. loads is indicated by the reports. In a number of cases institutions with larger campuses employed a smaller number of persons to care for them than the institutions with less extensive campuses. The reports showed that in one college with a campus of 800 acres the number of persons employed in its division of campus and grounds amounted to 10, the load being 80 acres per person. The area of the campus of a second institution consisted of 404 acres with 19 persons employed, while a third had a campus of 250 acres with a force of 6 employees. In each of these cases, the load is 40 acres per person, an unusually high burden. The load in the other institutions ranged from as high as 35 acres per employee to as low as 1 acre per employee.

There are 3 with loads of from 30 to 35 acres per person, 3 from 25 to 30 acres, 2 from 20 to 25 acres, 8 from 15 to 20 acres, 4 from 10 to 15 acres, 8 from 5 to 10 acres, and 4 where the load was less than 5 acres per employee.

Every institution should maintain a police and watchman force for the protection of its properties from fire, theft, and trespassing; for the policing of the grounds and buildings; and for the regulation


of automobile traffic where the necessity arises. In general the best arrangement is to include the force as a part of the campus and grounds division, although it is found in a number of cases that a separate organization has been created.

The reports indicate that 39 of the 44 colleges submitting returns maintain a force of policemen and watchmen. In all the cases, a night service has been established while only 23 maintain a day service. The number of police and watchmen on duty at night in the individual institutions varies from 1 to 10, and for the daytime service from 1 to 6. The night watchmen have police powers and three institutions report that they are regularly constituted officers of the law being responsible directly to the sheriff of the county, the city chief of police, or the local police magistrate. That the organization is operated separately from the physical plant division in several instances is revealed by the returns showing the official to whom the police and watchmen are directly responsible.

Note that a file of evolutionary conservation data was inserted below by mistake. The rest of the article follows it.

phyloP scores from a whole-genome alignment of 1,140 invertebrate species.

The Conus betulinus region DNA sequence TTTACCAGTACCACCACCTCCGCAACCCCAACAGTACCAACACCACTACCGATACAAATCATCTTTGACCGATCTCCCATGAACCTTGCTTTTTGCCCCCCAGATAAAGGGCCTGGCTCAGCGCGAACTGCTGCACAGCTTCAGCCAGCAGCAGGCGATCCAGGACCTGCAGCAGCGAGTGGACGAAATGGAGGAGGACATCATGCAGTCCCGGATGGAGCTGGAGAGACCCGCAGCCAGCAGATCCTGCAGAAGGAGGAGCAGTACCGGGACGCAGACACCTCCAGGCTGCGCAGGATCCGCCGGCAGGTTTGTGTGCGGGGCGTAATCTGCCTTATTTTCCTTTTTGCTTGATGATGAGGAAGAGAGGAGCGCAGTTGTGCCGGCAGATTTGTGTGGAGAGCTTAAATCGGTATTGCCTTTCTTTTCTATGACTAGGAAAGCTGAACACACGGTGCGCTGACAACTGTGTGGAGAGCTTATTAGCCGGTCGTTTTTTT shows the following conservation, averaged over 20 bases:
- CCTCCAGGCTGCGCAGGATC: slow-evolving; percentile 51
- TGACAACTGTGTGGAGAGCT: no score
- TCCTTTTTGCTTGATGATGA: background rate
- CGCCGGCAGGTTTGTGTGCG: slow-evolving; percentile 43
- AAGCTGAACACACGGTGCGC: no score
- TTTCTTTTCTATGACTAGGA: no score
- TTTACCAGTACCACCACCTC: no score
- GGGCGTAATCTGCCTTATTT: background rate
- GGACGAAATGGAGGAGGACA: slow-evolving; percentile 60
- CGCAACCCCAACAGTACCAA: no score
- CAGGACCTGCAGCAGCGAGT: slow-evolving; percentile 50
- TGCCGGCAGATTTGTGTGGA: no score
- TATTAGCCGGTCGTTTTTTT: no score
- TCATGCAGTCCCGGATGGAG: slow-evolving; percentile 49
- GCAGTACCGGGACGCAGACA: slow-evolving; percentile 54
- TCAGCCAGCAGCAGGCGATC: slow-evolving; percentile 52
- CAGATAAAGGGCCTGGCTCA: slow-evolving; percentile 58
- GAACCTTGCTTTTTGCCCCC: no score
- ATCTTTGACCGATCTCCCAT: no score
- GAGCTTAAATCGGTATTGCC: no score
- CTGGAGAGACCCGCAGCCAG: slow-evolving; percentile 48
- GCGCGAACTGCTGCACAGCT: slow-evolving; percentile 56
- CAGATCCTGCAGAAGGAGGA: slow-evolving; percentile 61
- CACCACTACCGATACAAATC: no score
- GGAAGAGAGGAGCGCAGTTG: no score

In 4 colleges the president has supervision over them, in 7 the chief business officer, in 20 the superintendent of buildings and grounds, in 2 the supervising engineer or architect, in 2 the head janitor, and in 1 the military commandant. 'There is divided authority in 1 institution, the treasurer being in charge of the force detailed for night service and the superintenılent of buildings and grounds of the force performing day service.

Equipment for the protection of the physical plants against fire has been provided by all the land-grant institutions. In addition to fire extinguishers, hose, and water connections located in the buildings, 30 of the institutions depend upon the cities in which they are located or upon nearby communities for fire protection. A system of water plugs and hydrants is located on their campuses. The remaining 13 institutions without municipal protection have organized institutional fire departments with the necessary equipment and personnel, both voluntary and employed. The official in charge is the superintendent of buildings and grounds in 7 institutions, the fire chief in 2, the engineer in 2, the chairman of the fire protection committee in 1, and the commandant of cadets in 1. The equipment includes different types of fire apparatus, such as water towers, hook and ladder wagons, hose reels, chemical engines and steamers, which in nearly every case are motor driven. One institution maintains as many as eight fire trucks, while in the remaining 12 the number varies from one to four.